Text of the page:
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Joe Paterno Transfers His Interest in His House to His Wife for $1: Legitimate or Not?

The Penn State scandal has dominated media headlines in recent weeks.  While the vast majority of the coverage has been directed toward the alleged criminal acts and potential cover-ups, there has been a fair amount of buzz surrounding Joe Paterno’s July 2011 transfer of his entire interest in his home to his wife for $1.  Many have speculated that Joe Paterno had no legitimate reason to transfer sole ownership of the house to his wife, and that he must be trying to shield assets from potential civil litigation.  While I will not speculate as to Joe Paterno’s rationale for making such a transfer, I believe it is incorrect to take the position that there is no legitimate reason for doing so.  In many instances, spouses can reduce their potential estate tax burden by making inter-spousal transfers of assets.

The following is a simple example of how an inter-spousal transfer can

Methods of Giving

Methods of Giving

November 16, 2011

Authored by: Stacie J. Rottenstreich and Karin Barkhorn

As we approach Thanksgiving and the holiday season many of us turn our thoughts to gift giving to family and loved ones. The Federal gift tax system allows us some opportunities to do such “gifting” in a tax free manner. A few states impose independent state gift taxes, so an expert in your state should be consulted before considering any of these gifting transactions. Each individual has a total of $5,000,000 he can give away during his lifetime before owing any gift tax. However, there are several gifting opportunities which do not count as part of your $5,000,000 lifetime total. It is as if the Federal tax law has deemed them non gifts. Present interest gifts of $13,000 in 2011 and 2012 to any number of recipients are not subject to gift

IRS Releases Form 8939

October 6, 2011

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IRS Releases Form 8939

October 6, 2011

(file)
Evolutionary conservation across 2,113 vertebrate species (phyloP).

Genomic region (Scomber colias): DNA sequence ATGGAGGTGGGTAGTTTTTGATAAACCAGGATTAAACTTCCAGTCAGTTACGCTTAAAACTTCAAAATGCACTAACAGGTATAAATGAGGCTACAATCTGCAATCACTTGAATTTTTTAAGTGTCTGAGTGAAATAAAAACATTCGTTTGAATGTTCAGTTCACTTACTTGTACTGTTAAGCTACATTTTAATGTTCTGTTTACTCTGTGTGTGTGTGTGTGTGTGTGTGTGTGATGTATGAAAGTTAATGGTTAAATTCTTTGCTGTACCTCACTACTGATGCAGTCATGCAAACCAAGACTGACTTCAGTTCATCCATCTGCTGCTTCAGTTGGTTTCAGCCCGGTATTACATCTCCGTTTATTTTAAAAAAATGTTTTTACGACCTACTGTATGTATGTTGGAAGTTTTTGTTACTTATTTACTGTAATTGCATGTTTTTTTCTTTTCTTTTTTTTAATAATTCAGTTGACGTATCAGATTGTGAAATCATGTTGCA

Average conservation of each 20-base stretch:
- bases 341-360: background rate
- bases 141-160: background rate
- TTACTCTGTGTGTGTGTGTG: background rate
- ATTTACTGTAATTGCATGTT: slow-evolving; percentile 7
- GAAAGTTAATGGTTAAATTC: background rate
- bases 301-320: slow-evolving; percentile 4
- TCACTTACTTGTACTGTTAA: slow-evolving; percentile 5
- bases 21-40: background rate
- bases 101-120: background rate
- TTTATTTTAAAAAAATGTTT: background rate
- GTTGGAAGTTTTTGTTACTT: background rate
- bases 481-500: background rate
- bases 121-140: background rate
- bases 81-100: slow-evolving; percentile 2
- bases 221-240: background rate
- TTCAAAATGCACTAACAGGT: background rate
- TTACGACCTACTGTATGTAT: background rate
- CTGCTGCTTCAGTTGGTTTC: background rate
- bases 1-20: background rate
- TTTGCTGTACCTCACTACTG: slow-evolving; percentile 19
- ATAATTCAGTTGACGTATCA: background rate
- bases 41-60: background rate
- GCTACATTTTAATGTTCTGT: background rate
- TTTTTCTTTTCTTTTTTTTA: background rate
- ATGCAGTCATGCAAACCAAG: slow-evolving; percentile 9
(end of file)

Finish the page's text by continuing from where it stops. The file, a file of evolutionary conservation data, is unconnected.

Authored by: Stephanie Moll

The IRS has released Form 8939, Allocation of Increase in Basis for Property Acquired From a Decedent.  Instructions for completing the Form have not been released.

This Form is to be used by the estates of decedents who died in 2010 and have elected not to be subject to the federal estate tax.  While the estate will not be subject to the federal estate tax, the estate’s executors will only be able to allocate up to $1.3 million in basis increase to the decedent’s assets, plus an additional $3 million in basis increase for certain gifts to a surviving spouse (outright gifts and qualified terminable interest property “QTIP”) .

Intentionally Defective Irrevocable Trusts: A Great Way to Transfer Wealth, Especially In Low Interest Rate Environments

The current low interest rate environment provides excellent opportunities to transfer wealth to family members.   One approach commonly used to accomplish this goal is to sell assets to an intentionally defective irrevocable trust (“IDIT”).  An IDIT is an irrevocable trust for the benefit of someone other than the creator of the trust (the “Settlor”), perhaps Settlor’s descendants.  However, the “intentionally defective” component of the IDIT means that, for income tax purposes, the assets in the trust will continue to be treated as owned by Settlor.  Thus, Settlor’s sale of assets to the IDIT will not result in income tax consequences.   Additionally, Settlor’s payment of income taxes on the income earned by the IDIT provides an additional means of reducing Settlor’s taxable estate, while allowing the benefits of the income earned by the IDIT to benefit Settlor’s descendants.

Typically, Settlor will take back a promissory note for the assets

Lessons from 9/11

Lessons from 9/11

September 1, 2011

Authored by: Stacie J. Rottenstreich and Karin Barkhorn

We are rapidly approaching the tenth anniversary of the September 11th tragedy. There is much to be learned from an estate planning perspective in the aftermath.  

Many of those who perished died without having executed a Last Will and Testament. If you die without a Will, the state in which you are domiciled at the time of your death will determine under the laws of intestacy where the property you held in your own name will pass. It takes many people by surprise, but the list of intestate takers or heirs may not be the people you want to inherit and they might not take in the percentages or shares you would want.

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